After that, a few remedies were found to treat leprosy patients, but the disease and its progression remained widely unknown and unexplored until the 1940s. At that time, new anti-leprosy drugs called sulfones were used to treat patients of Hansen’s Disease, but after the bacteria was eliminated from the person’s system, the disfigurement remained—and the discrimination.
In 1947, a world-renowned orthopedic surgeon working in India, Dr. Paul Brand, visited a leprosarium. Dr. Brand was appalled to uncover the lack of research performed regarding the physical deformation leprosy causes. In his book The Gift of Pain, coauthored with best-selling writer Philip Yancey, Dr. Brand records a conversation he had with a pioneer leprosy specialist, Dr. Bob Cochrane, at a leprosy sanitarium.
Dr. Brand learned from Dr. Cochrane that, although leprosy was crippling more people than polio or any other disease, few physicians had investigated the disease, and no orthopedist had researched leprosy and the disfigurement it produces. Most doctors at that time joined society in thinking leprosy was a curse from the gods, and as such, it was not a disease they paid attention to.
That conversation and many future encounters with leprosy patients spurred Dr. Brand to delve into the disease and to later become a leprosy specialist himself, establishing breakthrough techniques for correcting leprosy disfigurement.
Although most in the medical field steered clear of leprosy for hundreds and even thousands of years, some dedicated men and women throughout history have labored to understand leprosy. As a result, today leprosy is curable.
Over the decades following Dr. Hansen’s discovery in the 1870s, multiple treatments were used, but they achieved varied success and leprosy bacteria began developing an immunity to the sulfone drug therapy. Finally, in the 1980s, a multi-drug therapy (MDT) treatment successfully cured leprosy without the threat of bacteria developing an immunity, and WHO adopted it as the standard leprosy treatment.
With this powerful cure, multiple global leprosy-elimination strategies have been implemented and have made great strides in reducing new leprosy cases. With support from groups such as the Nippon Foundation, Novartis Foundation and others, MDT has been globally available since 1995—free of charge.Yet in 2015, more than 200,000 people discovered they had leprosy—a disease that not only ravages the body but also tears families and communities apart.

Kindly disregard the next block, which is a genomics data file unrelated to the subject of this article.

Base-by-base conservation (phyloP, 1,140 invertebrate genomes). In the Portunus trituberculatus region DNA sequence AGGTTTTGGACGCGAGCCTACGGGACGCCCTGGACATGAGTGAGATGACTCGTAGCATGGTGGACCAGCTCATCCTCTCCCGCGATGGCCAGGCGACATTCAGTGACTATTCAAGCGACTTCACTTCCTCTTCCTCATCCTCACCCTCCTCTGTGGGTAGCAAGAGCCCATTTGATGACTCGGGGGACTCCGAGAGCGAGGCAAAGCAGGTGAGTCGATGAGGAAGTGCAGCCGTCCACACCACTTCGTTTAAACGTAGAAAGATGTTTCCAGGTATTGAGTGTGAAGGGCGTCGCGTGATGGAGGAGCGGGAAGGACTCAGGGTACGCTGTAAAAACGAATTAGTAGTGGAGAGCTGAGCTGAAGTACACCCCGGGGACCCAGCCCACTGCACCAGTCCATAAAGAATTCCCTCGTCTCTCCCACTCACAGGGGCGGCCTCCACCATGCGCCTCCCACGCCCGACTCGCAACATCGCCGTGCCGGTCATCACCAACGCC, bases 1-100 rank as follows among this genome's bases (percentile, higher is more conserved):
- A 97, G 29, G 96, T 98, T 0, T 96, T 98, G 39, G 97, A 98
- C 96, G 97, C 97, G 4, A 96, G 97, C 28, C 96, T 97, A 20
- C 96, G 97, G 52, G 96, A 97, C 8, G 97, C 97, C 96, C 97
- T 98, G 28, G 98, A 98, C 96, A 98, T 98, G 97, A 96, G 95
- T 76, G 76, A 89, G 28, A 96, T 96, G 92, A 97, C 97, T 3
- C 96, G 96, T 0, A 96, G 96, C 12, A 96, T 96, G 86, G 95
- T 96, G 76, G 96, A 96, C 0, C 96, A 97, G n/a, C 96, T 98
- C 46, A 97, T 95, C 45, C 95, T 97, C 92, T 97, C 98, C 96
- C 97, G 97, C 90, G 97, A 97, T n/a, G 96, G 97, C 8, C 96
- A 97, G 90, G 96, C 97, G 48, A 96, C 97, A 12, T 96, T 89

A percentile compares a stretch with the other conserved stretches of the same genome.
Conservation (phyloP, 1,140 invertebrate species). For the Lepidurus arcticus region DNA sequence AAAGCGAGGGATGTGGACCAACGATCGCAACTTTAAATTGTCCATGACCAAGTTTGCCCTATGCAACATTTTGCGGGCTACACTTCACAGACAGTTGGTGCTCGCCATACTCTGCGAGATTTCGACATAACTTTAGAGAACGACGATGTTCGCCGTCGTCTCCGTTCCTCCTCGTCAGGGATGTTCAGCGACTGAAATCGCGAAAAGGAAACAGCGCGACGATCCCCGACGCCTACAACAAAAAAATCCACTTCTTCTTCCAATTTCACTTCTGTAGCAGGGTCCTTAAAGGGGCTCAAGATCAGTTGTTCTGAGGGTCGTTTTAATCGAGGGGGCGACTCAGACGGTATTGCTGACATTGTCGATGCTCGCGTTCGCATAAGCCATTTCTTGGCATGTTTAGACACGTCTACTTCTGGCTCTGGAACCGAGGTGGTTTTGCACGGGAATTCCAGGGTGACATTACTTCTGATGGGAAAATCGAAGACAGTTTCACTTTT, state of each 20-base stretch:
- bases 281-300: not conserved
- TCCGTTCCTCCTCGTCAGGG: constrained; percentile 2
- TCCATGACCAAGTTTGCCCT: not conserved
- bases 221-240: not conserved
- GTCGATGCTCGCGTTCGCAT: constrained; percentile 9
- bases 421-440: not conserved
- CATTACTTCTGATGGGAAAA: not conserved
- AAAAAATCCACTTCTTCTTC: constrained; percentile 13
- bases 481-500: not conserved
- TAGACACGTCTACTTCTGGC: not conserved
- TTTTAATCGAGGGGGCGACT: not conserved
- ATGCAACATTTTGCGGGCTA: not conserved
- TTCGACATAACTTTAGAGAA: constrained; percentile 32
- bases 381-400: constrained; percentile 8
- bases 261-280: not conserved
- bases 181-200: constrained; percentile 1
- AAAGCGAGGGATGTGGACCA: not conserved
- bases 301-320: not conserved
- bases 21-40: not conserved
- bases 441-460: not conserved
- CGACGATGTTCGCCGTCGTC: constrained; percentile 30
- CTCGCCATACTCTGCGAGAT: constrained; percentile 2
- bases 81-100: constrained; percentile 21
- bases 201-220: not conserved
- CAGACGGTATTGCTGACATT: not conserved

Now that we have a cure for leprosy, why then, does this devastating disease still exist in our world?
Yohei Sasakawa, the WHO ambassador for leprosy elimination and the chairman of the Nippon Foundation, gives the answer to this question.
“A leprosy campaign can be likened to a motorcycle,” Sasakawa says.
“The front wheel is the medical cure, and the rear wheel is the elimination of stigma and discrimination. The motorcycle will not run smoothly unless the two wheels are balanced and moving at the same speed.”
It is the stigma and misunderstanding surrounding leprosy that causes the disease to still ravage lives today. Eliminating discrimination and false conceptions of leprosy is key to eliminating the disease itself.
Stigma Hindering Leprosy Prevention
Gospel for Asia’s field correspondents have interviewed many leprosy patients over the years. Each person’s account is unique, but there are common elements: shame or fear hindering them from seeking medical attention; believing treatment is too costly; and excommunication from family or friends when it becomes known they contracted leprosy. Even the children of leprosy patients are spurned from society.
Precious stories of faithful husbands standing by their leprosy-affected wives shine like beacons in a bleak sea of sorrowful testimonies.
When leprosy was discovered in Kishori’s body, her community endangered her marriage.
“Why are you keeping this sick person with you?” Kishori’s neighbors questioned her husband. “You can send her to her mother’s home.”
“How can I leave her?” he replied to his neighbors. “I love her.”
Kishori’s husband stood by her faithfully, never heeding their community’s call to abandon her because of her leprosy.
Stories like Kishori’s reveal the strength of ingrained stigma—but also how love can withstand those pressures. Sadly, more frequent are the stories of men and women abandoned by their spouses, in-laws, or even kicked out of their homes by their children.